Letters to the Editor for Oct 08, 2009
Thursday, October 8, 2009
After reading Kera Abraham’s excellent article, “Flash in the Can (Oct. 1-7),” perhaps a little history is in order.
The sardine fishery in Monterey/California was the largest fishery of a single fish in the history of the United States. At its height, there were 19 canneries and reduction plants employing hundreds of folks from around the Monterey Peninsula.But the truth is that the Monterey sardine, or pilchard, was never a popular sardine for eating. People thought it was too oily.
The real money was not in the canned products but rather in the byproducts. Next time you go the supermarket and buy chicken, you can thank the Monterey sardine for it. Prior to 1920, the chicken industry in California was not doing very well; people didn’t eat chicken like we do today as it was expensive. But then they began to produce cheap chicken feed from the heads, tails and offal of the Monterey sardine. The chickens loved it, even thrived on it, more and more chickens were being produced, the price of chicken went down, and people began to buy more of it. A retired California Fish & Game biologist once said, “Foster Farms Chicken owes its life to the bones of the Monterey sardine.”
Although heavily regulated, the sardine fishery today is a fully recovered fishery. It’s just that people don’t eat sardines like they did during the Great Depression when it was a cheap food source. The Monterey Fish Company was canning Monterey sardines up to a few years ago and selling them for less than $2 a can, but there just wasn’t a market for it. I have sitting on my desk one of the last cans of Monterey sardines they produced.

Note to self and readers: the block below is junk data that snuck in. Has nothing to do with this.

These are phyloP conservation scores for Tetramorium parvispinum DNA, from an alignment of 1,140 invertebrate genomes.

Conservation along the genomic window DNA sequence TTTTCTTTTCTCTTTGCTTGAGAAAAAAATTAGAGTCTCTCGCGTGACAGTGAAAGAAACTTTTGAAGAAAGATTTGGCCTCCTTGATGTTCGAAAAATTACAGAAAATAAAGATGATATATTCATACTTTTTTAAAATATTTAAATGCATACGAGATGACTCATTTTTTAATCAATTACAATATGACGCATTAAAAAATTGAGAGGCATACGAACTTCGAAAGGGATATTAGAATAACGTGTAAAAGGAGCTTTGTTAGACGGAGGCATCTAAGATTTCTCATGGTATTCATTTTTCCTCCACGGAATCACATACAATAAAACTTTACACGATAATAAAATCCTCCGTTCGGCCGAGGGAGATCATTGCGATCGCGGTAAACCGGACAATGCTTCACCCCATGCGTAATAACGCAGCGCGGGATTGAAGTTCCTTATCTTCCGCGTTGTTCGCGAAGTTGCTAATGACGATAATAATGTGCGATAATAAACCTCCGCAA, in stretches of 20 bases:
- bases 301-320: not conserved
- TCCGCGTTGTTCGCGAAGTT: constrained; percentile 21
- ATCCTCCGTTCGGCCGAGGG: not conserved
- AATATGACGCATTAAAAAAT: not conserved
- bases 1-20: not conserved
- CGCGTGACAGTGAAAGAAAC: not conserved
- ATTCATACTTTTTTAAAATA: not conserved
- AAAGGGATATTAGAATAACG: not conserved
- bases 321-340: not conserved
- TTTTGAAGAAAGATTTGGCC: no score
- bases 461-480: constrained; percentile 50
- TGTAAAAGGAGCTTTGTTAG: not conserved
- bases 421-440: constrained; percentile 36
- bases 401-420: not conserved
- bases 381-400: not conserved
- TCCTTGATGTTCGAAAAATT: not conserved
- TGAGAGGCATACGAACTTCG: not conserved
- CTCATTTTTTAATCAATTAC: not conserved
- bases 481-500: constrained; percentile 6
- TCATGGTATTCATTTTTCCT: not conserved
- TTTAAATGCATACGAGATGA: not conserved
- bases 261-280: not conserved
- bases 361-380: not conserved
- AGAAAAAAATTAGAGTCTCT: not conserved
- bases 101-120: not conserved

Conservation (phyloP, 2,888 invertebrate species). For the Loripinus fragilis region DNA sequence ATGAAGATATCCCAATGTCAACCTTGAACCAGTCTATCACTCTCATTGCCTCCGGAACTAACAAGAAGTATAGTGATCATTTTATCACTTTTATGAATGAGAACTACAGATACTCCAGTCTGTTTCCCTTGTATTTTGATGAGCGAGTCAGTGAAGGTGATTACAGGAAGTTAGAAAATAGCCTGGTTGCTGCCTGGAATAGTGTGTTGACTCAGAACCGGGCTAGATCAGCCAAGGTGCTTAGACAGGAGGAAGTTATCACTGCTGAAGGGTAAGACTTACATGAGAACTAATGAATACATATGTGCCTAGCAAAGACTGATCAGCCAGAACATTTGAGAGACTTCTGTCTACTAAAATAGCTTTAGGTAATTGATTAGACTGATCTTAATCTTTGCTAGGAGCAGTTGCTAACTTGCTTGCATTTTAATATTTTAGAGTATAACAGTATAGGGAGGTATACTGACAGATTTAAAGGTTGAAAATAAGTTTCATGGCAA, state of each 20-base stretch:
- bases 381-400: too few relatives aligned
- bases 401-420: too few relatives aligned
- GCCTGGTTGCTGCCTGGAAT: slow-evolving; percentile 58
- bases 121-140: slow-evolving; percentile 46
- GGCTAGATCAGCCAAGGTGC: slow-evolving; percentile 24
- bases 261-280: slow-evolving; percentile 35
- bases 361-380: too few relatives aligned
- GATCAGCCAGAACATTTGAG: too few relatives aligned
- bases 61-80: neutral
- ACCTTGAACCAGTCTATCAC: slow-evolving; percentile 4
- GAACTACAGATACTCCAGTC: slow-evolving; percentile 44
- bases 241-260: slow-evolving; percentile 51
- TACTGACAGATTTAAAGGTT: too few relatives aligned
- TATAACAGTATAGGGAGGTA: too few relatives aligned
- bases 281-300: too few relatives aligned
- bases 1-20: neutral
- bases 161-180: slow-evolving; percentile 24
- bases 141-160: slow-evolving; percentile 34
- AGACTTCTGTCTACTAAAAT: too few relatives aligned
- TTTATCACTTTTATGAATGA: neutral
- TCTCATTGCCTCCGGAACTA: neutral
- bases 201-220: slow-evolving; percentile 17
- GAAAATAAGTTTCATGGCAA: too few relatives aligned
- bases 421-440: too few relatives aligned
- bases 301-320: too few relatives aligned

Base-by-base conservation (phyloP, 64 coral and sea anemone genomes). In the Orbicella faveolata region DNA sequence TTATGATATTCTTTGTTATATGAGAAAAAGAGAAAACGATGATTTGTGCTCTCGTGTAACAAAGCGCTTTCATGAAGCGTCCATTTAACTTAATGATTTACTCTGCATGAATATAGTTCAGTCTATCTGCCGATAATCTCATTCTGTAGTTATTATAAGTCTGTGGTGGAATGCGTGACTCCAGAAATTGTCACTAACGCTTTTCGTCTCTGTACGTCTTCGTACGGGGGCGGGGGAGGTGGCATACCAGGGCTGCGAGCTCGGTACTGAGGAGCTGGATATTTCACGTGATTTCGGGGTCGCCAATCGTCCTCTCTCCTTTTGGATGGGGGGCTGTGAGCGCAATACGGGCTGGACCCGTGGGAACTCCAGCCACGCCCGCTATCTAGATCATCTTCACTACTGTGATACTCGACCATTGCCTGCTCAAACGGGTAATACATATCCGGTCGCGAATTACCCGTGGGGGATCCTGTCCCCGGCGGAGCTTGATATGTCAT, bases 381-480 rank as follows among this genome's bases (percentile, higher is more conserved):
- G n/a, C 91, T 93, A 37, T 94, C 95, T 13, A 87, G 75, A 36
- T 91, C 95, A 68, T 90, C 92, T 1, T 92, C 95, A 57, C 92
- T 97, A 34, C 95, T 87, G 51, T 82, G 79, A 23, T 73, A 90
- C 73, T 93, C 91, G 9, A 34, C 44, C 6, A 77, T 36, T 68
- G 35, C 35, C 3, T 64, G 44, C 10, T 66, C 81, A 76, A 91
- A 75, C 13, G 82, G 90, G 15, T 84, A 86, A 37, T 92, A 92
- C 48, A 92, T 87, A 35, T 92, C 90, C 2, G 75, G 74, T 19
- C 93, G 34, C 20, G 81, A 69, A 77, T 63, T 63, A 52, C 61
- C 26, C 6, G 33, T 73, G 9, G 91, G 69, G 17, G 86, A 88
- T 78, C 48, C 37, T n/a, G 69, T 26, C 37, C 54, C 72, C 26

I wish Daren Warnick and the Cannery Row Sardine Co. the best of luck. It’s great to see something on the row that actually connects to its history.Tim Thomas, Museum Historian, Monterey Maritime & History Museum | Monterey
The update on the Salinas shooting (“Updates,” Oct. 1-7) states Chief Louis Fetherolf declined to state whether Cruz (the victim) had any criminal history or mental illness. Well, I am sick of the media’s one-sided cheerleading when a police officer shoots someone. He’s always right because he’s a police officer defending himself. Maybe we should ask the same question of our police departments. Are some police officers criminals or mental patients? There are other choices in dealing with a suspect who doesn’t have a gun, too. Logic states you would warn the suspect to drop the knife, fire a warning shot or use a taser. Using logical choices and coping with the language barrier are what have been absent from these two Salinas shootings, where the victims were both Spanish speakers.Bill Graham | Salinas